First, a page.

You could say that the rest was history, if not for an alternative history that took place in British Columbia around the same time. Chef Hidekazu Tojo had opened a restaurant in Vancouver in 1971, and immediately ran into some of the same difficulties faced by Mashita in Los Angeles. Truly fresh fish was hard to come by, necessitating experimentation with ingredients like avocado and salmon skin to fill the role of tuna and eel respectively. Customers in Canada were also reluctant to give sushi much of a chance, spurring Tojo to hide nori under a layer of rice in what he dubbed an inside-out roll.

Tojo refers to these rolls as Tojo rolls in his restaurant today, although in the 1970s a steady stream of customers from Los Angeles supposedly earned them the name California rolls. While we may have thus been deprived of a name like the “Angelino roll,” the impact these rolls made was immense. While the alternations to traditional sushi making may have been compromises at first, they truly succeeded at making sushi accessible to a much wider audience. In recognition of his continued innovation, Chef Tojo was named one of just 13 cultural ambassadors of Japan in 2016, lending further weight to his version of the birth of California and other inside-out forms of sushi.


My fourth-grader asked: So are avocados from California?

Unlike the strangely undocumented history of California rolls, we do have a pretty good idea about where avocados got their start. They’re originally from Mexico, although avocado pits have been found buried alongside mummies from 750 BC as far south as Peru. Those mummies probably didn’t enjoy the fruit too much though, as the trees weren’t cultivated until 500 BC.

Modern avocados were brought to California in 1871, with a variety of varieties vying for people’s plates until the 1950s. Today’s most popular variety, Haas avocados, got their start in 1926, traceable to a single tree in La Habra Heights. The tree died in 2002, and while it’s not exactly helping bridge cultures, some of its wood is being preserved for commemoration.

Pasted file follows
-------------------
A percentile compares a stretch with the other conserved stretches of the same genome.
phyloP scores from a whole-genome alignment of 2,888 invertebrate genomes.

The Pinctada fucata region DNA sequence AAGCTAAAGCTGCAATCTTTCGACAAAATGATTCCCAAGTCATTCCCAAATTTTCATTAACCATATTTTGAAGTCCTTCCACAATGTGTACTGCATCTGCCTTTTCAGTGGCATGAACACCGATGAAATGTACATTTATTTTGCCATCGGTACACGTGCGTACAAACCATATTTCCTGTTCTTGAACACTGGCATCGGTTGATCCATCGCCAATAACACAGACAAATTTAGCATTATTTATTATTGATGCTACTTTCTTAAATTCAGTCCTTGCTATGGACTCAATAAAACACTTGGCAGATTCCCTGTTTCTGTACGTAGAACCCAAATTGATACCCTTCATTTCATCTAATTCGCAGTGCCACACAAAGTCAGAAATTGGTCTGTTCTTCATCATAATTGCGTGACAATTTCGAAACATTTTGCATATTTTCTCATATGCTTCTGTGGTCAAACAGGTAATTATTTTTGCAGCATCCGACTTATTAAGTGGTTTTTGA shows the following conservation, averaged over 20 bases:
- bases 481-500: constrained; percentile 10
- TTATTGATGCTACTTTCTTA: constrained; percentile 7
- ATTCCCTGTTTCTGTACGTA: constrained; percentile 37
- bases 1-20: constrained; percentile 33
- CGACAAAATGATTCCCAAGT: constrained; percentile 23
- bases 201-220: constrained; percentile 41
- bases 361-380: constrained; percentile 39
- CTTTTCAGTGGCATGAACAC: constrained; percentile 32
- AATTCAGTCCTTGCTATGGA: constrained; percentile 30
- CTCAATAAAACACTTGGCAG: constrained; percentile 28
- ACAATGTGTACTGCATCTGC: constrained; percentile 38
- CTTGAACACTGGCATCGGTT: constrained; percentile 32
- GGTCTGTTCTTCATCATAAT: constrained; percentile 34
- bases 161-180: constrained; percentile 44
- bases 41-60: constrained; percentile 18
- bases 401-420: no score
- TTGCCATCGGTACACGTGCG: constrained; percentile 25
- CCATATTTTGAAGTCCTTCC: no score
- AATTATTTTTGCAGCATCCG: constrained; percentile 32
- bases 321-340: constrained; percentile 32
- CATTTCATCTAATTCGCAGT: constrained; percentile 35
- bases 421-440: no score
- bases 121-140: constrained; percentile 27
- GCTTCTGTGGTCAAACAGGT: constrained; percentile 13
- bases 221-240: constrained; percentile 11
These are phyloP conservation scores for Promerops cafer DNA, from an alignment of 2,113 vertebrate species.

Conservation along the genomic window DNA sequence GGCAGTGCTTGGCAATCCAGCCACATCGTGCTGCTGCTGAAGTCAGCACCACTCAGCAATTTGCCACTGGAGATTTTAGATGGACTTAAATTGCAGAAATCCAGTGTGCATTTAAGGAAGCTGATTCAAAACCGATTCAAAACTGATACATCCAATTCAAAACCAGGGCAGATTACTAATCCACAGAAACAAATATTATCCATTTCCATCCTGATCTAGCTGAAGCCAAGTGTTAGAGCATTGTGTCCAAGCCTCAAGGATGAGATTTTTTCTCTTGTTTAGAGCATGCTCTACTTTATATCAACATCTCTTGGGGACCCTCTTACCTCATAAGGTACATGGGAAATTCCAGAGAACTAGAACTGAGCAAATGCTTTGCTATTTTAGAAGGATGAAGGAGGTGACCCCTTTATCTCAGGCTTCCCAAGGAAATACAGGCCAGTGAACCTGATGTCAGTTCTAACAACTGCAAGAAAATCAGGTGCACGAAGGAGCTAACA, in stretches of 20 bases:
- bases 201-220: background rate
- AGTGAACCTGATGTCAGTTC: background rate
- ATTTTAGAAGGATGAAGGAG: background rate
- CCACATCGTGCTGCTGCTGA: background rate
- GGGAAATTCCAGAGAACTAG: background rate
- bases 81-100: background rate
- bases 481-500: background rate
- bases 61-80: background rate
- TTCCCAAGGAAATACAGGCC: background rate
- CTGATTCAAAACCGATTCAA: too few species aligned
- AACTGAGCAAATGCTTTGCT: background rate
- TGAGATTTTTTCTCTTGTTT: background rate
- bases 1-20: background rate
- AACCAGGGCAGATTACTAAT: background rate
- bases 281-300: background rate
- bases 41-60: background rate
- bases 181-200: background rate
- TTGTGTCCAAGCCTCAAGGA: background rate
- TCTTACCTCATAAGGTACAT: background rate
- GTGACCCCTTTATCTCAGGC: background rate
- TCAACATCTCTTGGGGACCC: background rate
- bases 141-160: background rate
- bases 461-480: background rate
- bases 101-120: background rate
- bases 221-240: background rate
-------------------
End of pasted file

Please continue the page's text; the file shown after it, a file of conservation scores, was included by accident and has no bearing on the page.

Source: Who Invented The California Roll? by Michelle Woo, OC Weekly

On May 31st, 2018 we learned about

The development of doughnuts: Innovating and automating one of the world’s favorite fried foods

Since 1938, Americans have celebrated National Doughnut Day in recognition the Salvation Army’s “Doughnut Lassies” from World War I. These women earned their title by delivering the sweet, torus-shaped bits of fried dough to American soldiers in the trenches of France to help fend off feelings of homesickness. While it may seem appropriate that such a calorie-rich treat was considered an American invention, it shouldn’t be a surprise that the true origins of the doughnut can actually be traced to various cultures around the world. But if Americans didn’t exactly invent the basic recipe for fried dough, we probably do deserve credit for the efficient, convenient and entertaining aspects of their industrialized production.

Fried dough tastes fantastic

Figuring out the origins of the first doughnut recipe is probably an impossible task. There are many examples of foods from as far back as Ancient Greece that essentially consisted of frying dough in oil, then adding sugar or other sweeteners to make it taste amazing. We’ll probably never know who first had the bright idea to fry up their scraps of dough, but we know that it was enjoyed across Europe to the Middle East. Out of all those variations, we can say that the Dutch dish oliekoecken, or oily cakes, became the eventual inspiration for the modern doughnut. This recipe was originated in Europe, but was also popular in immigrant communities of what was then New Amsterdam in North America.

These proto-doughnuts looked a bit like a modern jelly-filled doughnut, at least from the outside. They often included some kind of flavorful item in the center, such as fruit or even nuts (which may be a possible explanation for the name “doughnut.”) Those fillings weren’t just added for flavor though- they also helped the cake cook more evenly, since dough in the center of a cake would often be left cold while the outside was fried. Fortunately for everyone, this conundrum would eventually lead to the first major innovation in doughnuts- the addition (or removal?) of the hole.